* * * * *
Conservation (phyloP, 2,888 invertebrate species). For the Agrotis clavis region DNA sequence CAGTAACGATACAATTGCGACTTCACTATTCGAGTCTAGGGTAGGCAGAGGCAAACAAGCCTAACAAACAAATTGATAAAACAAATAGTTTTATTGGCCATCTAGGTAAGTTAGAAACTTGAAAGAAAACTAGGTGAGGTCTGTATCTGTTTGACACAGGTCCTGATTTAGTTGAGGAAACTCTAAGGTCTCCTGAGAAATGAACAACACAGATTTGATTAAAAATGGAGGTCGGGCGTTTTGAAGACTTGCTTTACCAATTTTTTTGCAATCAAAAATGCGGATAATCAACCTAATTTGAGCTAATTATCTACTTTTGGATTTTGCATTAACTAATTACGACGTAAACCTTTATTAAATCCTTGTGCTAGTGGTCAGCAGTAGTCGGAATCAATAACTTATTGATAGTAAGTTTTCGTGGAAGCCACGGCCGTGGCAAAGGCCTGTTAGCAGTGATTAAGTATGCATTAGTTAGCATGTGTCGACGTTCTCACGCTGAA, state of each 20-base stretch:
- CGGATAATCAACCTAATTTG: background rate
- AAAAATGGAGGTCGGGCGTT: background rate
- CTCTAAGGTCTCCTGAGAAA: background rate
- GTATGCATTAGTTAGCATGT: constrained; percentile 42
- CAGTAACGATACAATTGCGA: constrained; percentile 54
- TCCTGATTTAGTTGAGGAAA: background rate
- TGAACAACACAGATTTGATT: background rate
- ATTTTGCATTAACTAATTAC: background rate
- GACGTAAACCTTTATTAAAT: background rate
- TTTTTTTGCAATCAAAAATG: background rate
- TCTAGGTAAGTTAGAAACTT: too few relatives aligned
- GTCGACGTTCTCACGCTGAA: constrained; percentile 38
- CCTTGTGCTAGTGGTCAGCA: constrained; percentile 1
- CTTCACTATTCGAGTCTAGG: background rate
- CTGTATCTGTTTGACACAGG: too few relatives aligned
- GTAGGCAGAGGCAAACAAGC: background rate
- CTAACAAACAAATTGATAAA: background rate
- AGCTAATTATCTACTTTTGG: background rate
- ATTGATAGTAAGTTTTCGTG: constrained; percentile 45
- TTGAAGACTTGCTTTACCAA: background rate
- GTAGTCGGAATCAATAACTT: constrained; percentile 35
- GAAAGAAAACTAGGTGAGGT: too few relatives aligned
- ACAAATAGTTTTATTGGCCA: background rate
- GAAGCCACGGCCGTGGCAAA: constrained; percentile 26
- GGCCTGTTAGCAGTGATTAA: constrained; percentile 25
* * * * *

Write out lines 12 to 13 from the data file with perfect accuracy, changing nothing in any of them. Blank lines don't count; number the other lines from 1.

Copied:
- TCTAGGTAAGTTAGAAACTT: too few relatives aligned
- GTCGACGTTCTCACGCTGAA: constrained; percentile 38